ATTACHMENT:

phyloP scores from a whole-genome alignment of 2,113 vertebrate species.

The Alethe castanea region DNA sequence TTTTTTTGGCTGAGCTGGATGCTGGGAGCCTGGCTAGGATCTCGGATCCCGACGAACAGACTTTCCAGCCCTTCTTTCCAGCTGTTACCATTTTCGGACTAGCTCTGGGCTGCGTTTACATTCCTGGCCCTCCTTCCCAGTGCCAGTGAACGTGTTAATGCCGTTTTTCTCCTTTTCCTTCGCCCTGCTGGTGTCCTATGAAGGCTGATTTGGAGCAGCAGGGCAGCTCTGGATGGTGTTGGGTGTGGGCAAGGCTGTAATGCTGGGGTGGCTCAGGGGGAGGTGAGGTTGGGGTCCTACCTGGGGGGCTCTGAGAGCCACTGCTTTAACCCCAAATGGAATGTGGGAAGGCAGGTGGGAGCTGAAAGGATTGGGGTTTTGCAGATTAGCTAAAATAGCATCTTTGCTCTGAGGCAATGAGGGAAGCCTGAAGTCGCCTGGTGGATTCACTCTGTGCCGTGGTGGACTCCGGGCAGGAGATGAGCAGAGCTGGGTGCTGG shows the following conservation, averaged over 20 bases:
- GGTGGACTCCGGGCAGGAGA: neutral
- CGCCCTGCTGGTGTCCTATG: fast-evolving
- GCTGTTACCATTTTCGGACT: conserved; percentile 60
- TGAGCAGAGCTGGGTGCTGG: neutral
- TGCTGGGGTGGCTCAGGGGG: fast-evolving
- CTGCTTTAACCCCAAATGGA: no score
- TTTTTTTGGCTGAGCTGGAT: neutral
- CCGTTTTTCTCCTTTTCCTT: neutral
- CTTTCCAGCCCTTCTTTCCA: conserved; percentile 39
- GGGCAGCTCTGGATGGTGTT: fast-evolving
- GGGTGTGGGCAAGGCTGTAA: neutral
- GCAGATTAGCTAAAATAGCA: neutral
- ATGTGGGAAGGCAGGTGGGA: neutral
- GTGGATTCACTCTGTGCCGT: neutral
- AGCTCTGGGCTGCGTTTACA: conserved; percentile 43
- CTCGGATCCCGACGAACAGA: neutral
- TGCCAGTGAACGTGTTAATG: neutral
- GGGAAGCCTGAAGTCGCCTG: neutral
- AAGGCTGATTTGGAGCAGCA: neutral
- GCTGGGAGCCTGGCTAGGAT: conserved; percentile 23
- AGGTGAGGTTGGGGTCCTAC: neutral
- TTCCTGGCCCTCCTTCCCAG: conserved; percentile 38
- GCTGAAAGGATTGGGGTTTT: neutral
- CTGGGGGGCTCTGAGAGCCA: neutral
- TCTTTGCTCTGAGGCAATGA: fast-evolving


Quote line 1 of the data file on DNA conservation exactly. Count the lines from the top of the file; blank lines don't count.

phyloP scores from a whole-genome alignment of 2,113 vertebrate species.